Kingdom imports 80% of food products

Updated 19 April 2014
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Kingdom imports 80% of food products

Saudi Arabia is importing 80 percent of its food requirements from foreign countries while the remaining 20 percent of foods are locally produced, local media said quoting a report released by the World Bank.
On average, the GCC (Gulf Cooperation Council) countries are importing 90 percent of food products from other countries. Qatar topped the GCC in terms of their dependence on foreign imports at 97 percent, followed by Bahrain at 92 percent, Kuwait (91 percent), and the UAE and Oman at 89 percent each, the report said.
Meanwhile, experts said political developments in Ukraine have a negative impact on the prices of agro commodities, as it produces 16 percent and 9 percent of global maize and wheat exports, respectively, the report said.
Accordingly, prices of maize and wheat have increased by 20 percent and 13.5 percent since the beginning of the current year, the report said.
On the other hand, the rate of self-sufficiency in the GCC countries is expected to drop in the next few years. The cost of supporting wheat production in Saudi Arabia exceeded SR5 billion annually in the period 1984-2000, the report said.
Poor soil condition, water scarcity and bad weather conditions have raised wheat production costs to become four times higher than global levels though the Kingdom remained the 6th largest wheat exporter in 1992, according to the report.
However, due to depletion of ground water by farmers, the Saudi authorities were forced to abandon the policy of increasing domestic production and, accordingly, production began to decline as from 2008 and expected to cease fully by 2016, the report said.
Taking into consideration the above facts, development of a sustainable agro sector is highly costly and ineffective, and the GCC countries have to look for other alternatives to increase food security, the exports said.
Among these alternatives are storing food products and acquisition of agro lands outside the region. Africa, notably the Sudan, captured the concern of investors, be they individuals or corporate.
The GCC investors purchased more than 2 million hectares of lands in the Sudan between 2006 and 2012, or three times of lands they bought in Australia, the second largest recipient of Gulf investments, the report said.


UK core pay growth strongest in nearly 11 years, but jobs growth slows

Data showed the unemployment rate remained at 3.8 percent as expected. (Shutterstock)
Updated 16 July 2019
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UK core pay growth strongest in nearly 11 years, but jobs growth slows

  • Core earnings have increased by 3.6 percent annually, beating the median forecast of 3.5 percent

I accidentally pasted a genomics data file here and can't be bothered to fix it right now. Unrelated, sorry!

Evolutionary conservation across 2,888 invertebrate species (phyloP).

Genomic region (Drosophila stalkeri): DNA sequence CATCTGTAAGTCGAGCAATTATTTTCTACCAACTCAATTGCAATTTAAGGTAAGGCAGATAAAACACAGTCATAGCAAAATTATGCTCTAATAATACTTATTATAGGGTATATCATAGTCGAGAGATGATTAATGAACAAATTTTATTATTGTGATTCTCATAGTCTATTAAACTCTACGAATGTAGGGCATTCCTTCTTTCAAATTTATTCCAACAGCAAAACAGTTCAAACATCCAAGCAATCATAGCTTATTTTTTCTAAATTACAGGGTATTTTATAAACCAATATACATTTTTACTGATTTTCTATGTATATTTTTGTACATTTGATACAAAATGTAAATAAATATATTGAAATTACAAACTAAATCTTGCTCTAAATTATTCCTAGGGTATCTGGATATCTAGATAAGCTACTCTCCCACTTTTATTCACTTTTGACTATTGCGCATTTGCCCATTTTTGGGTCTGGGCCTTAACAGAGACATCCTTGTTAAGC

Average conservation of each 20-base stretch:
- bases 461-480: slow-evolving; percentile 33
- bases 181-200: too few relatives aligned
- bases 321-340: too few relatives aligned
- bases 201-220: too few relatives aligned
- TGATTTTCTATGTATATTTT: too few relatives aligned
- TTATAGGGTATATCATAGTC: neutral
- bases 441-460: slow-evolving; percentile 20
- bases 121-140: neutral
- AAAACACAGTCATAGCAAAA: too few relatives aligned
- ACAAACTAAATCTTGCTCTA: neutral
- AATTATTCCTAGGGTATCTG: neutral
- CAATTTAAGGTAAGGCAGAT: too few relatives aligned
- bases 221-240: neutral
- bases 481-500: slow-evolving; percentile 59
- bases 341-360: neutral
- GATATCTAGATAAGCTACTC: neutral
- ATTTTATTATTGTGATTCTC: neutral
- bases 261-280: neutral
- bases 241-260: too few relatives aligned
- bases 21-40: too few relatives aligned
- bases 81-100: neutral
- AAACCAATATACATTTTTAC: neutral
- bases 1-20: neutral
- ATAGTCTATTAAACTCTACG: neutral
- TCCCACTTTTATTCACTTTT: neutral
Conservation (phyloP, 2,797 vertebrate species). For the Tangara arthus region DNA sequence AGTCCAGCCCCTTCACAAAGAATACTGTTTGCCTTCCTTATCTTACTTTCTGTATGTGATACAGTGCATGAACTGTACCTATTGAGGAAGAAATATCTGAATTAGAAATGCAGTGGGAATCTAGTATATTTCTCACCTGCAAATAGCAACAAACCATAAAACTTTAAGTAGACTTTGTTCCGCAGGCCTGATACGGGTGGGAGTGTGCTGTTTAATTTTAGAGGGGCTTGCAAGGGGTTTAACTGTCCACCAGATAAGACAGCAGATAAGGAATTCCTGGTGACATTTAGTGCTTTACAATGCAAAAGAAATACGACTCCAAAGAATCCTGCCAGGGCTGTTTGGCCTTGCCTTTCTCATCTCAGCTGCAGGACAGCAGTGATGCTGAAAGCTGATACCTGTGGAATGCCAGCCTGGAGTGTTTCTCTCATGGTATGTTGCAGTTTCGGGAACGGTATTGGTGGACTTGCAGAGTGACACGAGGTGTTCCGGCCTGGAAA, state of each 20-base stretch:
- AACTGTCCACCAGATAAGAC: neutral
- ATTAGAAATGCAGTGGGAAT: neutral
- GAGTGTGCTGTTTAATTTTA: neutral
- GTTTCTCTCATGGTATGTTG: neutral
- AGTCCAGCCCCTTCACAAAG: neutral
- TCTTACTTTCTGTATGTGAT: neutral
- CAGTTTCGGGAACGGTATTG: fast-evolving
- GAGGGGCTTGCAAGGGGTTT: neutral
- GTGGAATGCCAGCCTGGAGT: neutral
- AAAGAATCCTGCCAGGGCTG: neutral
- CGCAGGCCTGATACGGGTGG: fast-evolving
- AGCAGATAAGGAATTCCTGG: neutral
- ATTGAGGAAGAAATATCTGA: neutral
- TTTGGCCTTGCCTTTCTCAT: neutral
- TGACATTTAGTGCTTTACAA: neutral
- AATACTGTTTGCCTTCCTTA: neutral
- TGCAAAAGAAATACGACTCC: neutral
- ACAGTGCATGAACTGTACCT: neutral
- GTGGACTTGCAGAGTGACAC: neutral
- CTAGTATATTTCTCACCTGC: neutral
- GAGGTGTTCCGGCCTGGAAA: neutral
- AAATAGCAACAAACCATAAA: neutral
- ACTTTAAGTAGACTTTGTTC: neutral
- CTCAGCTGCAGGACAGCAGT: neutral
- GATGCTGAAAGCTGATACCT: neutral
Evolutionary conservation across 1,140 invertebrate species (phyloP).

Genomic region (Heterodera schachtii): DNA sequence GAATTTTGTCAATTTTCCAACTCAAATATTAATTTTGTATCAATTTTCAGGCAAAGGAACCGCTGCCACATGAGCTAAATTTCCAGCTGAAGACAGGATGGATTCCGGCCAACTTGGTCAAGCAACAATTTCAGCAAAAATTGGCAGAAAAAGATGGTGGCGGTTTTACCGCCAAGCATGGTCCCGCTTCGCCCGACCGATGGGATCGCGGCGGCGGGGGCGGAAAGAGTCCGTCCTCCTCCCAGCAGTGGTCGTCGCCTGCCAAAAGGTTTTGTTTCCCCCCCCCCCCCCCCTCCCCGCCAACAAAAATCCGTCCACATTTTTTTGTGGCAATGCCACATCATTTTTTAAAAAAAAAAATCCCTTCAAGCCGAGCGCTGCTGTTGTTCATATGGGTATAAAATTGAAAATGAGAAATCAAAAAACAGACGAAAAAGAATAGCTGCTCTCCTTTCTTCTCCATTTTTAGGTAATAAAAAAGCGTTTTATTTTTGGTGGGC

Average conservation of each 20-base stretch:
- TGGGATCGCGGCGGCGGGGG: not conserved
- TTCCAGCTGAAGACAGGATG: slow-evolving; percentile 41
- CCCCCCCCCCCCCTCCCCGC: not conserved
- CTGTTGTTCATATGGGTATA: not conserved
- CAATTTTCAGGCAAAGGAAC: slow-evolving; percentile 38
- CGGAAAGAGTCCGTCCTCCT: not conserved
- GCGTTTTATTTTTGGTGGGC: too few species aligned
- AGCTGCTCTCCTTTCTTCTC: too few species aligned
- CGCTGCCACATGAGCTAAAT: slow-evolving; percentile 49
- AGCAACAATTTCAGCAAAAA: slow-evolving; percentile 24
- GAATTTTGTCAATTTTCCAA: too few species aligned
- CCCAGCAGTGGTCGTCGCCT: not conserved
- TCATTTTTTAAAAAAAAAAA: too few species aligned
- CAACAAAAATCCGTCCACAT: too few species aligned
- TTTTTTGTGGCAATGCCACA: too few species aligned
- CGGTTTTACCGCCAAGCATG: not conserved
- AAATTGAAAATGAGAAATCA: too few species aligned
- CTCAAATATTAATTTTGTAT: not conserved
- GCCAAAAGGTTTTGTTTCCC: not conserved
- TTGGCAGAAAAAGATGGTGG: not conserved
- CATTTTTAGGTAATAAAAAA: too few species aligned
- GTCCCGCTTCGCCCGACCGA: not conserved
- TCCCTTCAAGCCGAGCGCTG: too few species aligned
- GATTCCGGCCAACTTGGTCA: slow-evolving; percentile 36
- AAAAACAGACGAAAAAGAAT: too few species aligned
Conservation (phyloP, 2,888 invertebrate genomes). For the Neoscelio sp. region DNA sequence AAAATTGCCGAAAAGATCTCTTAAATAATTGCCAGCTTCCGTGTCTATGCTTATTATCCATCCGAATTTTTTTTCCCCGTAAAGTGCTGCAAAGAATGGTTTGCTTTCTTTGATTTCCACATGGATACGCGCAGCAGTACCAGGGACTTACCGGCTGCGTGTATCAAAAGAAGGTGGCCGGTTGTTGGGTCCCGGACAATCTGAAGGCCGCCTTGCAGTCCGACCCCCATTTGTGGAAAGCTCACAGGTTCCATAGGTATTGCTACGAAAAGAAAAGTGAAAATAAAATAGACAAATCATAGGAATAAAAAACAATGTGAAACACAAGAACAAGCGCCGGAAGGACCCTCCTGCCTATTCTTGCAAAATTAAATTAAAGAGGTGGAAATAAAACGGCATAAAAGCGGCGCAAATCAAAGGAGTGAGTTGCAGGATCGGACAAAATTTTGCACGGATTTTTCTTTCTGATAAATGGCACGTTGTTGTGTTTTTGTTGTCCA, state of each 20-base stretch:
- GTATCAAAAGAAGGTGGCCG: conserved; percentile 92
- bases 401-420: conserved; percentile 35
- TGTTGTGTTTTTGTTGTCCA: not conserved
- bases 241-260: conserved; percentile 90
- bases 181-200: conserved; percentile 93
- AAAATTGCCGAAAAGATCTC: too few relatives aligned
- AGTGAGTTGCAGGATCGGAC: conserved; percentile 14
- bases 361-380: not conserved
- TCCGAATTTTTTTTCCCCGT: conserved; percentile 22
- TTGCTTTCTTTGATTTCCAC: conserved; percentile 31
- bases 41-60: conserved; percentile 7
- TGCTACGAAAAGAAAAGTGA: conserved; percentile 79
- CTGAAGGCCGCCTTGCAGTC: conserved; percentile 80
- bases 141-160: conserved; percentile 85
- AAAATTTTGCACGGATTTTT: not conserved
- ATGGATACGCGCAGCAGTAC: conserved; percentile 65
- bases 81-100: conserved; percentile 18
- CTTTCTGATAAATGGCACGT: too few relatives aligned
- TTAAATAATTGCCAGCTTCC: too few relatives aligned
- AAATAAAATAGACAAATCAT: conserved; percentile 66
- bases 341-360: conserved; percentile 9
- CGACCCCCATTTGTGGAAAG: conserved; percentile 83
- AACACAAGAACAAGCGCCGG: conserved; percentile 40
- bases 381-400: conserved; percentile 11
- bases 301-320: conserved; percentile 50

• The unemployment rate fell by 51,000 to just under 1.3 million

LONDON: British wages, excluding bonuses, rose at their fastest pace in more than a decade in the three months to May, official data showed, but there were some signs that the labor market might be weakening. Core earnings rose by an annual 3.6 percent, beating the median forecast of 3.5 percent in a Reuters poll of economists. Including bonuses, pay growth also picked up to 3.4 percent from 3.2 percent, stronger than the 3.1 percent forecast in the poll. Britain’s labor market has been a silver lining for the economy since the Brexit vote in June 2016, something many economists attribute to employers preferring to hire workers that they can later lay off over making longer-term commitments to investment. The pick-up in pay has been noted by the Bank of England which says it might need to raise interest rates in response, assuming Britain can avoid a no-deal Brexit. Tuesday’s data showed the unemployment rate remained at 3.8 percent as expected, its joint-lowest since the three months to January 1975. The number of people out of work fell by 51,000 to just under 1.3 million. But the growth in employment slowed to 28,000, the weakest increase since the three months to August last year and vacancies fell to their lowest level in more than a year. Some recent surveys of companies have suggested employers are turning more cautious about hiring as Britain approaches its new Brexit deadline of Oct. 31. Both the contenders to be prime minister say they would leave the EU without a transition deal if necessary. A survey published last week showed that companies were more worried about Brexit than at any time since the decision to leave the European Union and they planned to reduce investment and hiring. “The labor market continues to be strong,” ONS statistician Matt Hughes said. “Regular pay is growing at its fastest rate for nearly 11 years in cash terms and its quickest for over three years after taking account of inflation.” The BoE said in May it expected wage growth of 3 percent at the end of this year.